The Biology of Aging: Observations and Principles

By Robert Arking | Go to book overview

5 Human Aging

5.1
A Perspective on Human Aging

If we are fortunate, we will age. What do we have to look forward to? The popular assumption is that the end of our life will most likely be made up of physical disabilities, mental incompetence, familial rejection, loneliness, and poverty—that aging will inevitably lead to severe loss of physical, mental, and social functions. This pessimistic view has found its way into our life and our literature. Today, it is becoming more and more clear that these dour assumptions and conclusions may not necessarily be completely true or accurate. It is increasingly evident that, as Rowe and Kahn (1987) pointed out, the mere association of physiological and cognitive deficits with age is insufficient evidence for us to conclude that these deficits are determined by age. To some extent, this misplaced emphasis might have been a natural consequence of the fact that most early research on aging was carried out in medical schools as part of the geriatrics program and that aging thus may have been viewed as a special case of the disease process.

As pointed out in chapter 3, not only is aging an individual process that is easily confounded with the pathologies of covert illness and disease, but it is superimposed on the substantial heterogeneity characteristic of the human species. A good portion of this heterogeneity may be due to genetic factors, but an even larger proportion can be traced to environmental differences. A variety of cultural and psychosocial factors can play a significant role in modulating the aging process. The Duke First Longitudinal Study (Palmore, 1982) found that such nongenetic factors could contribute as much as 16 years to longevity in men and as much as 23 years in women (see chapter 8 for details). Furthermore, our social and physical lives do not exist in separate worlds with no communication between them. Rather, it is now certain that these cultural and psychosocial factors work by affecting our neuroendocrine and immune systems and in this manner modulate the physiological and cellular levels of body function. The brown antichinus and the Pacific salmon, for example, die as a result of stress-related, hormone-induced physiological dysfunction. Psychological stress shortens our telomeres. Our physical and social worlds are linked by well-known biological mechanisms. These processes, in turn, provide the physical basis underlying the concept that people who have led a well-integrated life often demonstrate less loss of function than others. One example of such an individual is David Gill, whose exercise data are shown in figure 3.9. These data show no age-related decrement in heart rate and oxygen uptake between the ages of 35 and 65 years. This is by no means an isolated example, as will become clear in the remainder of this chapter. These newer insights have shown us that aging is much more plastic and individual than was once thought.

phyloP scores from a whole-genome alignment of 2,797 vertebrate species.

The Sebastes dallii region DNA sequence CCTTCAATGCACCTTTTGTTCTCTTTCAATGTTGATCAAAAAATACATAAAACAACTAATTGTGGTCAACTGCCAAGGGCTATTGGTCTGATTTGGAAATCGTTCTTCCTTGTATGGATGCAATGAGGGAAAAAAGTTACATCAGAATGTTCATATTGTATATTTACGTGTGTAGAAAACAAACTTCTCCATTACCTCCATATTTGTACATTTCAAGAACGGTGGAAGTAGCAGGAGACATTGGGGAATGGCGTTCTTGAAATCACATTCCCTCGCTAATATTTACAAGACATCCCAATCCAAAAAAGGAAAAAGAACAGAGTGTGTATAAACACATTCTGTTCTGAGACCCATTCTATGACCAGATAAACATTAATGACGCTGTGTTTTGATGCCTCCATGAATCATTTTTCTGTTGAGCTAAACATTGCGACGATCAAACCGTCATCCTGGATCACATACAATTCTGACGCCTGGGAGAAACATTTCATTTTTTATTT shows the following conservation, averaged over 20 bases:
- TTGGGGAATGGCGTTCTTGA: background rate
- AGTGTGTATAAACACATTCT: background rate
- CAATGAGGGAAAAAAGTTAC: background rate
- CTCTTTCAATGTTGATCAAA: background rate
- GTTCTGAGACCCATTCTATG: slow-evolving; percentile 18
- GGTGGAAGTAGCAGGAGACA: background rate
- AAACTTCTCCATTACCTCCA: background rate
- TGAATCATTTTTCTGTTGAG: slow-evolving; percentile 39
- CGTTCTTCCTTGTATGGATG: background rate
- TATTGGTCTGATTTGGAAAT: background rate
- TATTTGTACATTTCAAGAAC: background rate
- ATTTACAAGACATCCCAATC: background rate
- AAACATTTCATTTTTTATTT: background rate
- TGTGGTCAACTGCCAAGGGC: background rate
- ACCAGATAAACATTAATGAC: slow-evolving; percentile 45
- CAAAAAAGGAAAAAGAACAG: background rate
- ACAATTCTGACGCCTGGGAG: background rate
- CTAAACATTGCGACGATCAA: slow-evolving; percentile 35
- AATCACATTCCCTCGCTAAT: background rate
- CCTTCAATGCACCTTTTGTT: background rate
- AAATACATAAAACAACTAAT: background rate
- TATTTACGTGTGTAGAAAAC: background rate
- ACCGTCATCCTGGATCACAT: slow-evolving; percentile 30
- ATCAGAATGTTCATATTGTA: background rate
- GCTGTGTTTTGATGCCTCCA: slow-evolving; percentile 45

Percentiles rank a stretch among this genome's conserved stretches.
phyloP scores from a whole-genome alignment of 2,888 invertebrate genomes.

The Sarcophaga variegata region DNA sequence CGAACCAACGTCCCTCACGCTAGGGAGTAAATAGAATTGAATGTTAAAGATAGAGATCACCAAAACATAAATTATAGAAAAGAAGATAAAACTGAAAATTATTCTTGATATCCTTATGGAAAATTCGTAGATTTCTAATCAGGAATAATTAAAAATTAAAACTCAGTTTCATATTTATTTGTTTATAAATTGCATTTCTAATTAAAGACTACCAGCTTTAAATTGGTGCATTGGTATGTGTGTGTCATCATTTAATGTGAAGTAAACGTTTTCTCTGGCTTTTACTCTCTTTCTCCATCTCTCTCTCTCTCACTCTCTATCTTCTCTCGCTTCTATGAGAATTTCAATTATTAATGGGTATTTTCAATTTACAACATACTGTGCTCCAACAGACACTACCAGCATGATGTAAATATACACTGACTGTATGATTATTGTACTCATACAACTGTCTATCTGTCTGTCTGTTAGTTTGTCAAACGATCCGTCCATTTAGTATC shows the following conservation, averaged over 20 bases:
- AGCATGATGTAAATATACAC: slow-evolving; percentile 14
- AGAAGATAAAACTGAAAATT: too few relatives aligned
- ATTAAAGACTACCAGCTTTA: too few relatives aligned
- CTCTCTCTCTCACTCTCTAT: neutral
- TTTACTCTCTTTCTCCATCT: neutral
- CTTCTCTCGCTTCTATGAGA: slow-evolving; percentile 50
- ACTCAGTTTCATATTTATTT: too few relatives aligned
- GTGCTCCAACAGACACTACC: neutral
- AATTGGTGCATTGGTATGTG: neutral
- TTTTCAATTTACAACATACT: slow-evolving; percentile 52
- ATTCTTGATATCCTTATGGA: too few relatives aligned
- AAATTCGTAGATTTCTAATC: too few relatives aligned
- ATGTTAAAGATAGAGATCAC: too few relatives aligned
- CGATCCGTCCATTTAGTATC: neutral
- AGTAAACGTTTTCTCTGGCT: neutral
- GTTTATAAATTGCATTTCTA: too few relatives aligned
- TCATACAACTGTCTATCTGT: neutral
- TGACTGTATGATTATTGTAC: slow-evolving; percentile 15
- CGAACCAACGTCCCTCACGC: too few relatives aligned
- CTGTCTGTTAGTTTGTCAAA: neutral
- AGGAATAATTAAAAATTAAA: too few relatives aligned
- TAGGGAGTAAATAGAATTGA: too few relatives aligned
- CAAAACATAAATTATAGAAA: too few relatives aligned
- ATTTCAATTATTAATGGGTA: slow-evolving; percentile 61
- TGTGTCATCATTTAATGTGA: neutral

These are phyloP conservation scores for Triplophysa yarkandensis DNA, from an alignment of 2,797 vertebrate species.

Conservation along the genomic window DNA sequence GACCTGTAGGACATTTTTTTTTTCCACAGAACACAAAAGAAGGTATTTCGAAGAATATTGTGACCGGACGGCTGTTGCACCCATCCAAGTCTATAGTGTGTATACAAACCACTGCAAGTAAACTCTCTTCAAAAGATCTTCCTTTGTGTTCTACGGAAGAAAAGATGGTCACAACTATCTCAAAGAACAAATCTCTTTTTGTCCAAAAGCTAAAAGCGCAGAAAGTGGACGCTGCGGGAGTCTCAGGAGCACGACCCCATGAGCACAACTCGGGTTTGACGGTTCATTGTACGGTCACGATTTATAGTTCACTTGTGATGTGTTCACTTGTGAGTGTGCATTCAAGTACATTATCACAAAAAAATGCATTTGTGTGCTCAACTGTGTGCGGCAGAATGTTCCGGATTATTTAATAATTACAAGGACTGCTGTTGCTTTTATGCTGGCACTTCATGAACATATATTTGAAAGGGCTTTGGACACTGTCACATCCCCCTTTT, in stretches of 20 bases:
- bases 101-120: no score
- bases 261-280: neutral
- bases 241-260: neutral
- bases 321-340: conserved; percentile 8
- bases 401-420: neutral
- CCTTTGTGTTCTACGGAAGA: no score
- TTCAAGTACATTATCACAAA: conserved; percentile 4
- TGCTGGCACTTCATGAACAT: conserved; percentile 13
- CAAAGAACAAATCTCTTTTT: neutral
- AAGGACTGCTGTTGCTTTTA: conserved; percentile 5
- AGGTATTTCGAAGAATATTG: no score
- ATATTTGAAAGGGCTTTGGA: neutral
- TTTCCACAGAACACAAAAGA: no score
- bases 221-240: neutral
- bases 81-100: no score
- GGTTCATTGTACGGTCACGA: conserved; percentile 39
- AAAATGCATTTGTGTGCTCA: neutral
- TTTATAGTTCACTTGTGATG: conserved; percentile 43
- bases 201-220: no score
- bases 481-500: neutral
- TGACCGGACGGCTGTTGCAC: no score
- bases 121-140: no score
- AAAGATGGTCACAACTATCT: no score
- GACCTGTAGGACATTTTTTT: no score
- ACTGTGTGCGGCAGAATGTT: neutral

Two lines of evidence support the plasticity of aging. One is the dispassionate description of agerelated changes, which will fill the remainder of this chapter. The other is anecdotal and serves mainly to show us the possibilities. Many people today are alive, vital and active at advanced ages;

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